Natanael Cano strictly records music when he’s in a mood — more specifically, when he’s “destroyed,” as he puts it. So it’s no surprise that his new album, NataKong, out Friday, is a reflection of the raw emotions he was feeling at that very moment, which he narrates with bold and brooding lyrics.
He opens the set with the ultra personal trap song “Free Nata” — which is a song he no longer likes but left it as the first track because “all my friends seem to like it,” the Mexican chart-topping artist tells Billboard. In it, Cano talks about feeling nostalgic and details his comeback. “I don’t feel the emotions I felt when I started. Time passes slowly, I have to hang in there,” he raps. “This song I sing so you can be on the lookout for my comeback and for you to know that money wasn’t the only thing I wanted.”
The set comes less than a year after his album A Mis 20, which topped Billboard‘s Regional Mexican Albums chart, and drops at a time when Cano is going through both professional and personal transitions. He recently launched his own label Los CT — after a very public tiff with his label Rancho Humilde (NataKong will be jointly released under Los CT and Rancho Humilde) — he’s been performing at major festivals, and he’s set to make his debut at Coachella next week. On a personal level, he’s ready to leave behind the kid mentality.
“This album is the separation of the 17-year-old Nata who was just starting. It mirrors who I am now. I can no longer pretend I’m a kid because I never really got the opportunity to be a kid so in reality I was faking it. I don’t want to seem dumb or get into problems. I want to keep doing music because I love it.”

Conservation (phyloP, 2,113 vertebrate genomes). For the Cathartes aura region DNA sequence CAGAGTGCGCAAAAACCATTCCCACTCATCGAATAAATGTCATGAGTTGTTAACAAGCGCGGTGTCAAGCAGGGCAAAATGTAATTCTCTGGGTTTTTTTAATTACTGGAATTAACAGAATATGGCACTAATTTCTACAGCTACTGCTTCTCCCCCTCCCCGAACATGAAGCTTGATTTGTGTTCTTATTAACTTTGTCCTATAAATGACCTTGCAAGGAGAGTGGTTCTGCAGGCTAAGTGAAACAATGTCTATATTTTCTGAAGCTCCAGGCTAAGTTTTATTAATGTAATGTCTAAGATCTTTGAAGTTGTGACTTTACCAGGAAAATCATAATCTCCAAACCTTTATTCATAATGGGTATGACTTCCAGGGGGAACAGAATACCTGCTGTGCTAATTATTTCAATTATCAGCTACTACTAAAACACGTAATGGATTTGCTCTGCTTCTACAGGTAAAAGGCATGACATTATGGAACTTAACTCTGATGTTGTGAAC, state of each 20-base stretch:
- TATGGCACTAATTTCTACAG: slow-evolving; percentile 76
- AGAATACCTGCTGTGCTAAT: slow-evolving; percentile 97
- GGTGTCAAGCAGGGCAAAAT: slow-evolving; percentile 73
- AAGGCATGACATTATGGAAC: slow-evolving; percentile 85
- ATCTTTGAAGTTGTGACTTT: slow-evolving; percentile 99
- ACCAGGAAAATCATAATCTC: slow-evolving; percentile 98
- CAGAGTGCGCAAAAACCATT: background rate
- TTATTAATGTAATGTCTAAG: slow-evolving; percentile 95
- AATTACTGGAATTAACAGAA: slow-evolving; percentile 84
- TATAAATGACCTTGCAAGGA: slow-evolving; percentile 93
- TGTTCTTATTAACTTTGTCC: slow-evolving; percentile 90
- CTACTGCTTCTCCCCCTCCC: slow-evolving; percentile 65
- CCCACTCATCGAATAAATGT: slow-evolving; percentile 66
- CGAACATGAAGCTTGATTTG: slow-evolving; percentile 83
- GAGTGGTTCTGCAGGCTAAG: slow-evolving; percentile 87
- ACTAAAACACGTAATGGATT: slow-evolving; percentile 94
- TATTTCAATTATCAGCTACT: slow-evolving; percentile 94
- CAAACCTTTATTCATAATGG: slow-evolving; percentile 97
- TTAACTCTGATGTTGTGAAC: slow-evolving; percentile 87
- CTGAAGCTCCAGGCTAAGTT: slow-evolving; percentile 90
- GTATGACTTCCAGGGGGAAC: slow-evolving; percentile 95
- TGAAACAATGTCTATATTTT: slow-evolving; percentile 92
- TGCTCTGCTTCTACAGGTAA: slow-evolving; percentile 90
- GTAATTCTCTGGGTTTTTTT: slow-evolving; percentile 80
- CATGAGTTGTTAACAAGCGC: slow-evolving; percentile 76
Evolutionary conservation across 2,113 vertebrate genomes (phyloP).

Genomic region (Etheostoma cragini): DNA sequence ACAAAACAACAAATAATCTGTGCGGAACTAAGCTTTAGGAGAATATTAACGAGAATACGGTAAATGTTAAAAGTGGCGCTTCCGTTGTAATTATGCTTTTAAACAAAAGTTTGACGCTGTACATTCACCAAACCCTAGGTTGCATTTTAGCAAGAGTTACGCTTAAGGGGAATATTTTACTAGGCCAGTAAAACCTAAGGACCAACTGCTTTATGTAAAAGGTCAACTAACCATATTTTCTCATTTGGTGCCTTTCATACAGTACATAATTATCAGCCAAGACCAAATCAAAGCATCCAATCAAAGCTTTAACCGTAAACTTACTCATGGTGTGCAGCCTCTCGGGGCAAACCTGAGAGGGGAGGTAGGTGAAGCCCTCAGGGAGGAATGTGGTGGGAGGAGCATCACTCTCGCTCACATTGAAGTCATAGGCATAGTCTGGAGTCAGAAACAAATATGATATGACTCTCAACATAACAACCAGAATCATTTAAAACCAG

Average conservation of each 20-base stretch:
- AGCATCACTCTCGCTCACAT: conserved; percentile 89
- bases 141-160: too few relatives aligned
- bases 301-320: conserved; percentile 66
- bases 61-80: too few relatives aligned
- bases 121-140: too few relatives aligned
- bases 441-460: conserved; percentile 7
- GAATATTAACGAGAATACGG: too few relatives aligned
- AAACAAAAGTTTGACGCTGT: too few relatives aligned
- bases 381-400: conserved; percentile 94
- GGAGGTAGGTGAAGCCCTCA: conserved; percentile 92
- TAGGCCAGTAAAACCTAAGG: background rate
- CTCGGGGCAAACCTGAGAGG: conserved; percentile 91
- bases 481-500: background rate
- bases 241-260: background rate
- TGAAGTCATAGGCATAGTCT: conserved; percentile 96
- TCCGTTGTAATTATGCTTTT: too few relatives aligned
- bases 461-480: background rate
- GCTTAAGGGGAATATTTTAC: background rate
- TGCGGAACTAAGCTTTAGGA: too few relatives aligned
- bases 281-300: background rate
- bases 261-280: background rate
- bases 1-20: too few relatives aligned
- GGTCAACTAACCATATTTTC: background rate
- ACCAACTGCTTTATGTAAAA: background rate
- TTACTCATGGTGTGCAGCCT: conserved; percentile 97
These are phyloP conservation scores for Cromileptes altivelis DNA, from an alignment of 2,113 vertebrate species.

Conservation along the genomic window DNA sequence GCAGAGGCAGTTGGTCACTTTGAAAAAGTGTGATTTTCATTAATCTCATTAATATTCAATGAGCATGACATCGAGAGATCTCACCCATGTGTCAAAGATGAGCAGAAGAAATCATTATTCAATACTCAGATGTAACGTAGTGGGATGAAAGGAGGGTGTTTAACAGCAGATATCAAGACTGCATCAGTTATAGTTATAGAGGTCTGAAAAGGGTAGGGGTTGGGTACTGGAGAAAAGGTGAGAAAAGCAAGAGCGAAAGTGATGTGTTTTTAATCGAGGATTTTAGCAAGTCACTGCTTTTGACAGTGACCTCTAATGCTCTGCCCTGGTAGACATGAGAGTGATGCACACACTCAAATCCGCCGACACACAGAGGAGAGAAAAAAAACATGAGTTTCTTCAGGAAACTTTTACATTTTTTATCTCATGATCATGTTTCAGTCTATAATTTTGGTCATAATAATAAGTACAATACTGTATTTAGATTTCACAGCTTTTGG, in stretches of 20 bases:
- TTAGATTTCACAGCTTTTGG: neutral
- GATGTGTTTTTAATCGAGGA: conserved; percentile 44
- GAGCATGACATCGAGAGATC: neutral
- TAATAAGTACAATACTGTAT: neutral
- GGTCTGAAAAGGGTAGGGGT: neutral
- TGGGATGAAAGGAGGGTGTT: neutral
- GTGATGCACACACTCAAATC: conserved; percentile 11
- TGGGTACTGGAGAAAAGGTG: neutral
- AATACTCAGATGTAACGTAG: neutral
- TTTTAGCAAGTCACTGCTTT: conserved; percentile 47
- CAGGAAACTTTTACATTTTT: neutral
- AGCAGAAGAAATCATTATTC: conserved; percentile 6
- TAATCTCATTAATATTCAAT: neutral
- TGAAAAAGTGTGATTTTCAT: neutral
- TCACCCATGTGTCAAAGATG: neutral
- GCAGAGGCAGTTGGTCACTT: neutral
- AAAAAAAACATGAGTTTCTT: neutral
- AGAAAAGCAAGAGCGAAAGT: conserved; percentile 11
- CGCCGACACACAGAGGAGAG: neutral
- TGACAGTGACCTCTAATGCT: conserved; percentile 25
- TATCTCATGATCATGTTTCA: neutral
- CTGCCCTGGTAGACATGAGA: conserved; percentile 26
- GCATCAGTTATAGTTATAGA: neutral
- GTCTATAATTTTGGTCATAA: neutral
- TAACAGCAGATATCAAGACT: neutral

NataKong, half trap and half corridos tumbados, allows the 20-year-old singer-songwriter to live in a state of duality. “I only record trap songs to be able to express what I’m feeling at the moment. I say whatever I want to say. In a corrido, there has to be a song. I’m pretty sure one day I’ll just stick with corridos but right now, I like both styles.”
Throughout the 18-track set, Cano explores different moods that tread in the past and the future, and in “Nataaoki,” produced by Steve Aoki, he experiments for the first time with EDM. From the get-go, Cano knew he’d want to record an electronic song with Aoki. “I don’t mind recording the genre of my collaborator. I respect that because I know I’m young and I would never dare to go in and ask them to record a corrido with me. I always tell them: Let’s do what you do. I don’t want to force anyone to sing in my style.”
Another song with a special meaning is “Toronto,” which was recorded at Drake‘s house. Although he never got to meet the Canadian-born artist, he recorded the track in his studio. The lyrics were born during a freestyle session, which is how the majority of his songs start, with producers who don’t speak Spanish. “They loved whatever I was singing and I just kept going. And they were all from Toronto so I figured that’s what I’d name the song ”
Focusing on what’s to come, Cano also says that he’s now on good terms with his label Rancho Humilde after saying he wanted out of the recording contract during an Instagram Live back in November. At the end of the day, he says, this is a business. “We’re working well right now, which is what’s important. And if this album, the first one to be co-released with my own label, becomes a hit then it’ll be my biggest achievement to date.”
After he releases NataKong on April 8, Cano will take a break from the studio, he says, and put all his energy into an upcoming tour. “I want to stay away from that studio mentality for a bit because every time I go in I have to be destroyed or going through something crazy. Right now, I’m feeling pretty chill.”